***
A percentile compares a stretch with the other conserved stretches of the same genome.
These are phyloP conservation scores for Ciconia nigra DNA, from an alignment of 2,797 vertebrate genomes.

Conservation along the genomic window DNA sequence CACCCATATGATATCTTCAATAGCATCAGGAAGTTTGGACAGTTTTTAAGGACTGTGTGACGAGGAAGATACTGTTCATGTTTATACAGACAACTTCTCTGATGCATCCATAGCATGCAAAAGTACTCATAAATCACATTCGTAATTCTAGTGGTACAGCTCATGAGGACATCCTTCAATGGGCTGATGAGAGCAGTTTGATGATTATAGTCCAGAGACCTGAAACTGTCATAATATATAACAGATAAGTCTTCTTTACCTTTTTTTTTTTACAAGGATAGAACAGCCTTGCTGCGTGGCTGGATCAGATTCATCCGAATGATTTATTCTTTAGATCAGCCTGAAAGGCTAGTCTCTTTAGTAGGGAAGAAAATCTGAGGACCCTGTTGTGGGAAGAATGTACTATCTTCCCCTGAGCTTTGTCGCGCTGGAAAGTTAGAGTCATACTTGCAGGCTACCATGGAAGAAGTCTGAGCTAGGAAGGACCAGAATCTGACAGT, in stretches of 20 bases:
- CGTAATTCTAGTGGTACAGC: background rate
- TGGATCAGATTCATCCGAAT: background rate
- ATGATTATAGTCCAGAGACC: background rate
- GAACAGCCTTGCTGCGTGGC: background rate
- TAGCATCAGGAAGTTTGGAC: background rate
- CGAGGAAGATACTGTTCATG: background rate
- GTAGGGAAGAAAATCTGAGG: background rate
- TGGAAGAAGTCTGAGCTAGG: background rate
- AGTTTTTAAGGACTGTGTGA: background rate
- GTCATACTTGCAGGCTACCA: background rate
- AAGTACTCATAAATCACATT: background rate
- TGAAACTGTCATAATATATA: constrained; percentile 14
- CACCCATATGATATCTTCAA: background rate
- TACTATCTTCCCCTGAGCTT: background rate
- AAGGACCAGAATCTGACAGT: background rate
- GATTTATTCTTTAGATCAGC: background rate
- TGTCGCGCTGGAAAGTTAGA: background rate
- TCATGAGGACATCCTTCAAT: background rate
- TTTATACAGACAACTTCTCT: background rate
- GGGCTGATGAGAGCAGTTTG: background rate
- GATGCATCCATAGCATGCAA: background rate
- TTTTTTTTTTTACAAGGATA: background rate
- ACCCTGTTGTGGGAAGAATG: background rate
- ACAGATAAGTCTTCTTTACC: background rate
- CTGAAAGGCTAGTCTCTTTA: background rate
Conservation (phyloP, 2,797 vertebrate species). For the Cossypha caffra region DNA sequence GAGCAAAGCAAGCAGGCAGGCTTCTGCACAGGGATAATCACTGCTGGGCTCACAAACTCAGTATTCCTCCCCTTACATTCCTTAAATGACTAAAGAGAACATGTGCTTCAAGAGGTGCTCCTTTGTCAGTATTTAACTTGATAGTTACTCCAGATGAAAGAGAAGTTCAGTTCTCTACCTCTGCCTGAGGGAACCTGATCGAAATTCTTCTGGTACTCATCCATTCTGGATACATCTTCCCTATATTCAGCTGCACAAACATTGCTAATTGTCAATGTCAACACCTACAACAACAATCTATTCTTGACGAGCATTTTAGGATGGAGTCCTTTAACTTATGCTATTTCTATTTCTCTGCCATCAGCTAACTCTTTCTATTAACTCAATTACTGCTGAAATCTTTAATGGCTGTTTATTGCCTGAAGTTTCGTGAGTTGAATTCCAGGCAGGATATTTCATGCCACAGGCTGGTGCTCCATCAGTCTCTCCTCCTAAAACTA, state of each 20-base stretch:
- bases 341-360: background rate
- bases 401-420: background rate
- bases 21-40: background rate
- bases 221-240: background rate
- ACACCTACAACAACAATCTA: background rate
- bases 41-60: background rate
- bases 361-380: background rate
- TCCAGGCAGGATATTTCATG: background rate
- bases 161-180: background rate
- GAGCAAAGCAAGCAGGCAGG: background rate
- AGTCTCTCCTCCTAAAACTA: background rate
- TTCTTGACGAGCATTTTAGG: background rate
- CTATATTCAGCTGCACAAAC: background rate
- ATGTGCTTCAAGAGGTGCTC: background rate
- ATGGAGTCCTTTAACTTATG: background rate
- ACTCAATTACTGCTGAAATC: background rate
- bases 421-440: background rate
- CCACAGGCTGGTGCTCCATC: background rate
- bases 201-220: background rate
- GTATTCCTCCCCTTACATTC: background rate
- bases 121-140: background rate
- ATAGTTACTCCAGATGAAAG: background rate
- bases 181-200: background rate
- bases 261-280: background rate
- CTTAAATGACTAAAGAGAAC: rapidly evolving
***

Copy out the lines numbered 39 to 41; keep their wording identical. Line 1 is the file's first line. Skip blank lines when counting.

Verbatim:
- GAGCAAAGCAAGCAGGCAGG: background rate
- AGTCTCTCCTCCTAAAACTA: background rate
- TTCTTGACGAGCATTTTAGG: background rate